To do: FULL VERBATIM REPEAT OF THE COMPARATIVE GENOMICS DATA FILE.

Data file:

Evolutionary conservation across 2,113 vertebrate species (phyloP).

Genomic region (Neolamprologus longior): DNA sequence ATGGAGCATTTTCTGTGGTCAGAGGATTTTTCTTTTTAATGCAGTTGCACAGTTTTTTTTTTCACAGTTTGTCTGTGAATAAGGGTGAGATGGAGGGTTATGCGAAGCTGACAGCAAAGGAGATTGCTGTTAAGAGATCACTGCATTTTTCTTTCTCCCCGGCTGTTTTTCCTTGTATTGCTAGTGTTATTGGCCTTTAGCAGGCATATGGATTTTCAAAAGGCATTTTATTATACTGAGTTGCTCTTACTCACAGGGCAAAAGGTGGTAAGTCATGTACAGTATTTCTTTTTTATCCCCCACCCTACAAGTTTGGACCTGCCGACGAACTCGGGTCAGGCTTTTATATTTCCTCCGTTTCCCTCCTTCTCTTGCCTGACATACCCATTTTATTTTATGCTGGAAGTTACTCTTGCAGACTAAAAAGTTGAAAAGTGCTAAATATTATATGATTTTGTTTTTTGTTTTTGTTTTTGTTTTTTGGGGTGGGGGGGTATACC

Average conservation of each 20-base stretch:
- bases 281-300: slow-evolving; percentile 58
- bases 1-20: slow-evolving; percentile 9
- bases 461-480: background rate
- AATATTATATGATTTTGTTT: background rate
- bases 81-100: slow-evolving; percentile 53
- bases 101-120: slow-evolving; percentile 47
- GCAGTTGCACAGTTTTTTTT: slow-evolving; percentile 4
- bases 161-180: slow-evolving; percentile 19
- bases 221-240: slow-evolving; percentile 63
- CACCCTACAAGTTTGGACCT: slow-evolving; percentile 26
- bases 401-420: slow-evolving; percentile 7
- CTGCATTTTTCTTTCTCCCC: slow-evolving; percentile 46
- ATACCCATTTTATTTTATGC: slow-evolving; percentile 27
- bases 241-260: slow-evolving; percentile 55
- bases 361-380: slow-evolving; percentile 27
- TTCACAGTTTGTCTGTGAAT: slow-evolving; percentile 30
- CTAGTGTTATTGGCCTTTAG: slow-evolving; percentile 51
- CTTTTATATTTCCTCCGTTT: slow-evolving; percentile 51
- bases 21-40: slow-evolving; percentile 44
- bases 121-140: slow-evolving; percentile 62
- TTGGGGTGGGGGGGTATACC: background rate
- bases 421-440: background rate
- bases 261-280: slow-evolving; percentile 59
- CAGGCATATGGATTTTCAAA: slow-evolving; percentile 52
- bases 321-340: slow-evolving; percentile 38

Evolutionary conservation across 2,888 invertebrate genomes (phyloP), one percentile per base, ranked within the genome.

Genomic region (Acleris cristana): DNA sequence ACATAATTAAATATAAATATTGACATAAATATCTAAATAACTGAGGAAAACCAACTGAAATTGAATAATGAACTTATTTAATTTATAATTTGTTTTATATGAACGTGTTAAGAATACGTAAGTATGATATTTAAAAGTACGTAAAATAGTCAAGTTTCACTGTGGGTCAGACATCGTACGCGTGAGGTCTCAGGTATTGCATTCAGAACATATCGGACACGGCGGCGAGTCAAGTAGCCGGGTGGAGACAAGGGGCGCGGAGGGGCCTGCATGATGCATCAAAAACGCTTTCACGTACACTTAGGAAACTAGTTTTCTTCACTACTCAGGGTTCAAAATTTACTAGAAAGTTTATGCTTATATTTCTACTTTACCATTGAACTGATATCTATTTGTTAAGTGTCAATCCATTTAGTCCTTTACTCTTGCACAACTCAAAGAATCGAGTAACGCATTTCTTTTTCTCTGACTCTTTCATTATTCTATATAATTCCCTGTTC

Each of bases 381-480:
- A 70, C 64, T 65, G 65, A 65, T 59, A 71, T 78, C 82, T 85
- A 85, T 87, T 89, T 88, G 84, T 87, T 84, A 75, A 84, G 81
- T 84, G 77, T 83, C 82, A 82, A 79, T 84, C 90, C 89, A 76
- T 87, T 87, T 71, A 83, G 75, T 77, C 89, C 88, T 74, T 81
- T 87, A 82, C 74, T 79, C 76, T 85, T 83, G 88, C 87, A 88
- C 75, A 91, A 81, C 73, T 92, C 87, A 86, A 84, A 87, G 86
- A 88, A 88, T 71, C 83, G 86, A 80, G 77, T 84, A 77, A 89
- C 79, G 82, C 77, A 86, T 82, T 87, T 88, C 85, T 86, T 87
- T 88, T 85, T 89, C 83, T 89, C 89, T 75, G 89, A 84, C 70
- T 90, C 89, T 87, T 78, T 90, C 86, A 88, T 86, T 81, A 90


Evolutionary conservation across 2,113 vertebrate species (phyloP).

Genomic region (Neolamprologus longior): DNA sequence ATGGAGCATTTTCTGTGGTCAGAGGATTTTTCTTTTTAATGCAGTTGCACAGTTTTTTTTTTCACAGTTTGTCTGTGAATAAGGGTGAGATGGAGGGTTATGCGAAGCTGACAGCAAAGGAGATTGCTGTTAAGAGATCACTGCATTTTTCTTTCTCCCCGGCTGTTTTTCCTTGTATTGCTAGTGTTATTGGCCTTTAGCAGGCATATGGATTTTCAAAAGGCATTTTATTATACTGAGTTGCTCTTACTCACAGGGCAAAAGGTGGTAAGTCATGTACAGTATTTCTTTTTTATCCCCCACCCTACAAGTTTGGACCTGCCGACGAACTCGGGTCAGGCTTTTATATTTCCTCCGTTTCCCTCCTTCTCTTGCCTGACATACCCATTTTATTTTATGCTGGAAGTTACTCTTGCAGACTAAAAAGTTGAAAAGTGCTAAATATTATATGATTTTGTTTTTTGTTTTTGTTTTTGTTTTTTGGGGTGGGGGGGTATACC

Average conservation of each 20-base stretch:
- bases 281-300: slow-evolving; percentile 58
- bases 1-20: slow-evolving; percentile 9
- bases 461-480: background rate
- AATATTATATGATTTTGTTT: background rate
- bases 81-100: slow-evolving; percentile 53
- bases 101-120: slow-evolving; percentile 47
- GCAGTTGCACAGTTTTTTTT: slow-evolving; percentile 4
- bases 161-180: slow-evolving; percentile 19
- bases 221-240: slow-evolving; percentile 63
- CACCCTACAAGTTTGGACCT: slow-evolving; percentile 26
- bases 401-420: slow-evolving; percentile 7
- CTGCATTTTTCTTTCTCCCC: slow-evolving; percentile 46
- ATACCCATTTTATTTTATGC: slow-evolving; percentile 27
- bases 241-260: slow-evolving; percentile 55
- bases 361-380: slow-evolving; percentile 27
- TTCACAGTTTGTCTGTGAAT: slow-evolving; percentile 30
- CTAGTGTTATTGGCCTTTAG: slow-evolving; percentile 51
- CTTTTATATTTCCTCCGTTT: slow-evolving; percentile 51
- bases 21-40: slow-evolving; percentile 44
- bases 121-140: slow-evolving; percentile 62
- TTGGGGTGGGGGGGTATACC: background rate
- bases 421-440: background rate
- bases 261-280: slow-evolving; percentile 59
- CAGGCATATGGATTTTCAAA: slow-evolving; percentile 52
- bases 321-340: slow-evolving; percentile 38

Evolutionary conservation across 2,888 invertebrate genomes (phyloP), one percentile per base, ranked within the genome.

Genomic region (Acleris cristana): DNA sequence ACATAATTAAATATAAATATTGACATAAATATCTAAATAACTGAGGAAAACCAACTGAAATTGAATAATGAACTTATTTAATTTATAATTTGTTTTATATGAACGTGTTAAGAATACGTAAGTATGATATTTAAAAGTACGTAAAATAGTCAAGTTTCACTGTGGGTCAGACATCGTACGCGTGAGGTCTCAGGTATTGCATTCAGAACATATCGGACACGGCGGCGAGTCAAGTAGCCGGGTGGAGACAAGGGGCGCGGAGGGGCCTGCATGATGCATCAAAAACGCTTTCACGTACACTTAGGAAACTAGTTTTCTTCACTACTCAGGGTTCAAAATTTACTAGAAAGTTTATGCTTATATTTCTACTTTACCATTGAACTGATATCTATTTGTTAAGTGTCAATCCATTTAGTCCTTTACTCTTGCACAACTCAAAGAATCGAGTAACGCATTTCTTTTTCTCTGACTCTTTCATTATTCTATATAATTCCCTGTTC

Each of bases 381-480:
- A 70, C 64, T 65, G 65, A 65, T 59, A 71, T 78, C 82, T 85
- A 85, T 87, T 89, T 88, G 84, T 87, T 84, A 75, A 84, G 81
- T 84, G 77, T 83, C 82, A 82, A 79, T 84, C 90, C 89, A 76
- T 87, T 87, T 71, A 83, G 75, T 77, C 89, C 88, T 74, T 81
- T 87, A 82, C 74, T 79, C 76, T 85, T 83, G 88, C 87, A 88
- C 75, A 91, A 81, C 73, T 92, C 87, A 86, A 84, A 87, G 86
- A 88, A 88, T 71, C 83, G 86, A 80, G 77, T 84, A 77, A 89
- C 79, G 82, C 77, A 86, T 82, T 87, T 88, C 85, T 86, T 87
- T 88, T 85, T 89, C 83, T 89, C 89, T 75, G 89, A 84, C 70
- T 90, C 89, T 87, T 78, T 90, C 86, A 88, T 86, T 81, A 90